posted by jacquilynne at 1:46 PM on September 19, 2010


I used to work for a cruise travel agent who did a large quantity of business with Carnival (CCL) and Royal Caribbean (RCI). The only tours we were ever offered were ones solely for agents. We were even told in the paperwork that potential paying customers could not attend, and RCI specifically required an IATA (International Air Transport Association) or CLIA (Cruise Lines International Association) number before a pass would be issued. CCL would let agents bring a guest, such as a spouse or family member, but no one else.

Now, the sales pitch: If you want to minimize motion sickness, book on a lower deck as close to the middle of the ship as possible. On Carnival's Conquest-class (i.e. the eponysterical Carnival Conquest, or Valor, Liberty, Freedom, etc), I would recommend the Riviera or Main decks in cabin type 4B (interior) or 6B (ocean view) and above. If you want a balcony, which I guarantee will help with claustrophobia, look at deck 6 (Upper) in cabin type 8B.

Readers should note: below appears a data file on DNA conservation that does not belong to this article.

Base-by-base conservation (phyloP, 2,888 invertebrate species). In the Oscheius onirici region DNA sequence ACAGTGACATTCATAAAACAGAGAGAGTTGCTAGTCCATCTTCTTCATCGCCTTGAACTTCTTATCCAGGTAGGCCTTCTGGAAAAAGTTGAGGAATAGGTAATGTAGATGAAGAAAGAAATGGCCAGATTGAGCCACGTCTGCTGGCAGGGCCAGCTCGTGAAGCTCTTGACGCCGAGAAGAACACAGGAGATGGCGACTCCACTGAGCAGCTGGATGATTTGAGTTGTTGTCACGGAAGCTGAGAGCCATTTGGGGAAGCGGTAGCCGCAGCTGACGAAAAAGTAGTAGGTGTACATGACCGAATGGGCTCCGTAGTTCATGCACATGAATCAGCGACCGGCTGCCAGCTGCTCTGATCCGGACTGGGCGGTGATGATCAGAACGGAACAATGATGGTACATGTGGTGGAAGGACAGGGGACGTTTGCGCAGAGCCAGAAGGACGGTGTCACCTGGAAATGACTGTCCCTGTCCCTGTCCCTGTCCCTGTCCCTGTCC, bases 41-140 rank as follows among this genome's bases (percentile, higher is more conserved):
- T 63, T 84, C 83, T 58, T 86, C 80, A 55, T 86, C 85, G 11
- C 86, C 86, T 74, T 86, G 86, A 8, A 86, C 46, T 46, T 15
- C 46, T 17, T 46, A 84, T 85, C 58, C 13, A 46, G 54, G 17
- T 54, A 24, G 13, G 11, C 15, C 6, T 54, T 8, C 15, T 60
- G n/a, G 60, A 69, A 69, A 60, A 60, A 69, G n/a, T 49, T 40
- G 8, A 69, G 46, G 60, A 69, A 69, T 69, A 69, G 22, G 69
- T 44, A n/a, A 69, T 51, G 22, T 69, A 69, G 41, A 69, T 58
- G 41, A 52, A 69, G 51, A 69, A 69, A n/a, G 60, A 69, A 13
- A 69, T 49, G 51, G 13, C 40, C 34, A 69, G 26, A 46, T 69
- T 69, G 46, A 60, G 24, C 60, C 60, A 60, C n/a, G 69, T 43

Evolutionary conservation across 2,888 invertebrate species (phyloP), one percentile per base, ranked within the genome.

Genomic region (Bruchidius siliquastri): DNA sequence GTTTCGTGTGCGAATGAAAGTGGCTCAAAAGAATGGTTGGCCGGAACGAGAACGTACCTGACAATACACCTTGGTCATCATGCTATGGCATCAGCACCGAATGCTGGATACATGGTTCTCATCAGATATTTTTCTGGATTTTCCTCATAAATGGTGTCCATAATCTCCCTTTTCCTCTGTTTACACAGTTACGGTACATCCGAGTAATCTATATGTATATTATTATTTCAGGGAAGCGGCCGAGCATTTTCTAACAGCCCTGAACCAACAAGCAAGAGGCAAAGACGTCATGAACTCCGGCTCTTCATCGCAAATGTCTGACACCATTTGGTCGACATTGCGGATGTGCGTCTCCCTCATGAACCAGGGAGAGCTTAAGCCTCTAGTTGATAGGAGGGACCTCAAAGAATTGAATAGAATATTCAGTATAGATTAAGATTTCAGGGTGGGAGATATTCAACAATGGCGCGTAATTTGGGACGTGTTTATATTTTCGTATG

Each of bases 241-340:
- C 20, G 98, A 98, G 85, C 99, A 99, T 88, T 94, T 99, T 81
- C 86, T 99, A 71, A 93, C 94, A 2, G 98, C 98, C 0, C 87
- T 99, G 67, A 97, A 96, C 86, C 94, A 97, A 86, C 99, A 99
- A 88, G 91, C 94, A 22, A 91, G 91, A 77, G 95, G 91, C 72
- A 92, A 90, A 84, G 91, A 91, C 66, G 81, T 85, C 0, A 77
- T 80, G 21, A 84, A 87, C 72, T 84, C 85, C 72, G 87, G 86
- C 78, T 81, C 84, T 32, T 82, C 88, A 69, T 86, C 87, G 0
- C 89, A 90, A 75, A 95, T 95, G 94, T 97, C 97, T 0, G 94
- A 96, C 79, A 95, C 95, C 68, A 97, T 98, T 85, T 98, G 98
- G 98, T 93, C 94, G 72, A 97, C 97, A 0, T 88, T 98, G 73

The cabins are small. An interior cabin is too small for any more than 2 adults and a child, and even then it gets cramped if you're all trying to move around doing things (like getting ready for sit-down dinner or changing to swim). For two people, an interior cabin is fine, but small. If you're worried about feeling shut in because there's no artificial light, get an ocean view cabin, which has a window (that does not open), or the least expensive balcony cabin available. As sbutler says, you won't be spending a lot of time in your cabin, but there's no reason it has to feel like a coffin while you're in it.
posted by fireoyster at 2:11 PM on September 19, 2010 [1 favorite]


Doubtful but you could call a cruise company and ask. Everyone who enters or leaves the cruise ship needs to scan themselves in and out with their crew or passenger ID card so just wandering on, even with friends who are on the cruise, would not be possible.
posted by MsKim at 2:59 PM on September 19, 2010


Yes. If you have friends who work on board, it is possible at least on Disney Cruise Lines as recently as this summer. There has to be pre-planning and appropriateness (for example, guests touring the ship are expected to dress more nicely than the average guest on vacation, and you need to take great care to stay out of the way of the hardworking crew that are racing to get the ship ready for the next guests)
posted by arnicae at 3:12 PM on September 19, 2010